@Prime: You never answered my question - why did the elders REFUSE to cooperate with the police. Why did it take 3 years and a court order to make them cooperate? Why, if your duty is to report, does the WTBTS require you to call their legal team first for advice when the WTBTS is not the organization that's involved and does not protect individual elders (they are not barristers or lawyers to the elders)?
How is it that the elders for three years refused to cooperate with the police? All the police can do in respects to this matter is ask the elders to make a statement. Whether they choose to make a statement or not, this conversation would take place over the course of a few minutes, not a few years. It's questionable whether the information sought by the investigating officer(s) was needed to bring a charge because of what is stated here;
"But Newcastle Crown Court heard he had secretly confessed to the abuse to the elders."
Up to this point, the elders didn't make a statement, so the police obviously had the same information.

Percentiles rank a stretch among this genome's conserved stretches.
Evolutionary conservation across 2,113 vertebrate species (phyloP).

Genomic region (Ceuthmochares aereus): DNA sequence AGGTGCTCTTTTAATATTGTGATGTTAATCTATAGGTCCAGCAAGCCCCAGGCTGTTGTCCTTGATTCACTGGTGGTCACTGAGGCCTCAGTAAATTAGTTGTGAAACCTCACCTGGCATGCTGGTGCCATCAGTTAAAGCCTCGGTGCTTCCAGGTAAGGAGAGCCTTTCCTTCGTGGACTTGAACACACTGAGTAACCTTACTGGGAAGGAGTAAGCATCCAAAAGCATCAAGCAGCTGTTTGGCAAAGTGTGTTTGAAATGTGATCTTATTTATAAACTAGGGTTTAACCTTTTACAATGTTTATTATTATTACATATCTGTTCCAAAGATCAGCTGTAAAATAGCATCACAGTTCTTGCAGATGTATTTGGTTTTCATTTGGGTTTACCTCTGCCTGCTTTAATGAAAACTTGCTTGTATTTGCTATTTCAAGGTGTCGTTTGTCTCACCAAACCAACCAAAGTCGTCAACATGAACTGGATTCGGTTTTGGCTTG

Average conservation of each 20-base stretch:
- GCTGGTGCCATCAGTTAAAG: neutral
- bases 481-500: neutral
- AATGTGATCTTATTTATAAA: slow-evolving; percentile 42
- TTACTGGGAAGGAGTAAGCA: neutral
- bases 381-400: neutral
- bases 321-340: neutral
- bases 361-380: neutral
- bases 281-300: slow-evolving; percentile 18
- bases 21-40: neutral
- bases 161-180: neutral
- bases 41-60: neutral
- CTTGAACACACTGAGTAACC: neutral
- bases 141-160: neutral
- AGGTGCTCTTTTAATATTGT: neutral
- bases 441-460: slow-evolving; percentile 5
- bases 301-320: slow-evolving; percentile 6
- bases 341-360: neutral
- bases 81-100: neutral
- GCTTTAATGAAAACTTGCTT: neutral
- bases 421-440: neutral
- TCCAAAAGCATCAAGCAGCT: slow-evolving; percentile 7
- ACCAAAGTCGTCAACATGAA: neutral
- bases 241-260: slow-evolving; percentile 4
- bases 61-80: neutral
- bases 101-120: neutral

If the courts needed the elders to testify for a conviction, this is an option. The position taken by the elders was to testify if they have a legal obligation to do so. The elder's position is black and white. This article makes it sound like the law is not definitive on this matter, therefore, the law is gray.
If an arrangement exists where a person will speak to you in confidence provided it stays that way, it's best that the law dictate what's in the public's best interest if what was stated in confidence should be disclosed.
When it comes to some matters, if a person can't speak to you in confidence, they're not going to speak to you at all.